Mattie Ruth Messer was born January 13, 1914 in Samson, Alabama to Gabe and Versie Parker Messer . She lived and worked on a farm with her parents, five brothers and two sisters. During the early part of her life she helped her older sister Ola, who returned to the homestead with her three daughters after the unexpected death of Ola's husband.
These three young girls became like Mattie’s own children. Mattie attended open pond school where she excelled in sports. This love of movement and exercise became a lifelong lifestyle. At the age of sixteen Mattie joined the working world as an operator at a large shirt factory. She saved her money and purchased the first model a Ford in the countryside.
She used this car to haul workers to the shirt factory, thus helping the family. She had a busy life working, going to church gatherings, socials, singings, and other events in the community
In 1936 she met a young man at a church singing, Alton Alexander Harrison, affectionately known as Bud by his friends and family. He became her beau, and on December 28, 1940 they married.
Bud spent three years in service and Mattie worked, eagerly awaiting his return. Bud returned from service and for several years they both worked in the shirt factory in Geneva Alabama. In 1946, a baby girl Marolyn Anita was born, and a few months later they moved to Opelika, Alabama so her husband could complete his college degree at Auburn University. During this time Mattie was a full time wife and mother.
In 1948 they moved to Jay, Florida where Bud had been offered a job teaching vocational agriculture. They joined First Baptist Church and engrained themselves in the fabric of this small community where Mattie still resides.
During the remainder of her life Mattie devoted all of her time to her faith, her family and her community. She taught in the children's department in Sunday school and training union. For many years every Tuesday when she drove to Brewton for Marolyn to take piano lessons, she would use the wait time to prepare and study her Sunday school lesson. Her encouragement and persistence enabled her daughter to excel in music. In 1953, another child Kerry Alton Harrison was born.
Mattie continued to focus on her family, but as the children grew, she began her extensive volunteer work. She served as 4-h club leader, even attending camp as a food service worker. She also volunteered as a food service helper in the lunchroom at Jay Elementary. At one point Mattie actually drove a school bus, where all the students said she ran a "tight ship".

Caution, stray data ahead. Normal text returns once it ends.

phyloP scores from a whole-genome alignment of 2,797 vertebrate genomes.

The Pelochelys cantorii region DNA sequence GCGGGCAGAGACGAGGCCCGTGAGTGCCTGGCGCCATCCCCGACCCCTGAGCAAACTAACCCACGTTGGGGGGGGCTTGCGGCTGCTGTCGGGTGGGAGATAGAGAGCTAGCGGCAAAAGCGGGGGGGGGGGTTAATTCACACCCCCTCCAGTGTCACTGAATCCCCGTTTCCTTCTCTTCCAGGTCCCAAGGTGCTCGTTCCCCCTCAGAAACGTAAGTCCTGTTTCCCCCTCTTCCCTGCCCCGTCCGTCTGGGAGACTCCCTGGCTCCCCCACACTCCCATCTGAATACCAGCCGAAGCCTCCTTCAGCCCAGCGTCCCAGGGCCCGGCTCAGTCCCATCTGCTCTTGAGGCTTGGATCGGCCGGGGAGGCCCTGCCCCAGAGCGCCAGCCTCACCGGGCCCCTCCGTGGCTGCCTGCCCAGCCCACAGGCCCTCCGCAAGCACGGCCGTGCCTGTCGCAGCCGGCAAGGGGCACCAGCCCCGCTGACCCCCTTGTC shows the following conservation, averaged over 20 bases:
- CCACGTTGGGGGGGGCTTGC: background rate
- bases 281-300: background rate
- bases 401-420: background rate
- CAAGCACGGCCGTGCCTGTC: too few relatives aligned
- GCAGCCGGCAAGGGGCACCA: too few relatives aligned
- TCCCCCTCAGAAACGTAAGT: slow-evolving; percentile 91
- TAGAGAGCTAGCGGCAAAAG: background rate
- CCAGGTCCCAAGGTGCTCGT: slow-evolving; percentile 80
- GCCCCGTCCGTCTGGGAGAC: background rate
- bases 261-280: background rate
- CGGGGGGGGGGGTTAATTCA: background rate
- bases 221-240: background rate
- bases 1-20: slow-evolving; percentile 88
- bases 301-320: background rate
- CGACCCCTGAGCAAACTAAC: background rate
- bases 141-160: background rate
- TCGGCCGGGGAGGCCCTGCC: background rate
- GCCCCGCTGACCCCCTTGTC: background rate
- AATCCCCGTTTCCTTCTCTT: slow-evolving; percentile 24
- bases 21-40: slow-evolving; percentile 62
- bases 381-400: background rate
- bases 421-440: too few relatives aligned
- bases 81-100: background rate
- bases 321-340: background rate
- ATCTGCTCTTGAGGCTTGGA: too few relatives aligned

There was no misbehaving on that bus, but they all loved her. Just proof that respect breeds enduring love. They continue to tell stories of what happened on that school bus.
As her children became more independent, she continued to enjoy sports, attending her sons little league games, playing on women's softball teams, leading exercise and aerobics in different places. Even in her 80's she drove herself and her husband to the YMCA in Brewton every morning for swimming. Her hobby was cooking and gardening.
The freezer and canning closet was always full of fresh vegetables, and her sugar cookies have always been the favorite of everyone who ever tasted them.
As Mattie entered the empty nest phase of her life, she volunteered everywhere she could to stay active. At the Jay Hospital, beginning in 1982, she was a 100 hour volunteer several years. As a member of the Council on Aging, she regularly drove older people to get groceries, or to the doctor, visiting the homebound patients and taking them books, running errands.
For several years, she took four ladies to lunch one day a week. She served as site manager for the Jay congregate meals site. Eventually she was honored as the volunteer of the year for Santa Rosa County. During this time she also worked at the polls during elections.
As Mattie aged, she became a regular member of the jolly jays , a senior group at Jay First Baptist. They visited nursing homes, went on outings, and just had lots of fun.
In 2004 her husband of 64 years passed away, and because she did not want to live alone, Mattie moved into a suite especially for her in the home of her daughter and son-in-law. She lived there for 5 years, continuing to drive until the day she hit the pillar of the garage and handed her son in law her keys.
After that it was "driving miss Mattie" as caregivers assisted in getting her to and from all the places she wanted to go. She hardly slowed down, continuing to harvest turnips, and other vegetables, and cooking as she could. She continued to attend church every Sunday, and eat with the sixty plus senior citizens every day at lunch.
She made several trips sightseeing, and enjoyed family reunions each year. Eventually, she needed 24 hour assistance but decided she would give assisted living a try. She moved to Forsyth House in January of 2009, knowing that an assisted living was planned for her hometown soon. In November of 2011 she was the 3rd resident to move into The Terrace in Jay.
She could now see more of her family, friends and neighbors. She loves for her children and grandchildren to visit. Her days are filled with good food, bingo, dominoes. Miss Mattie through clean living, her strong faith, and her fortitude for pushing forward has finally become one of the few to reach 100 years of age.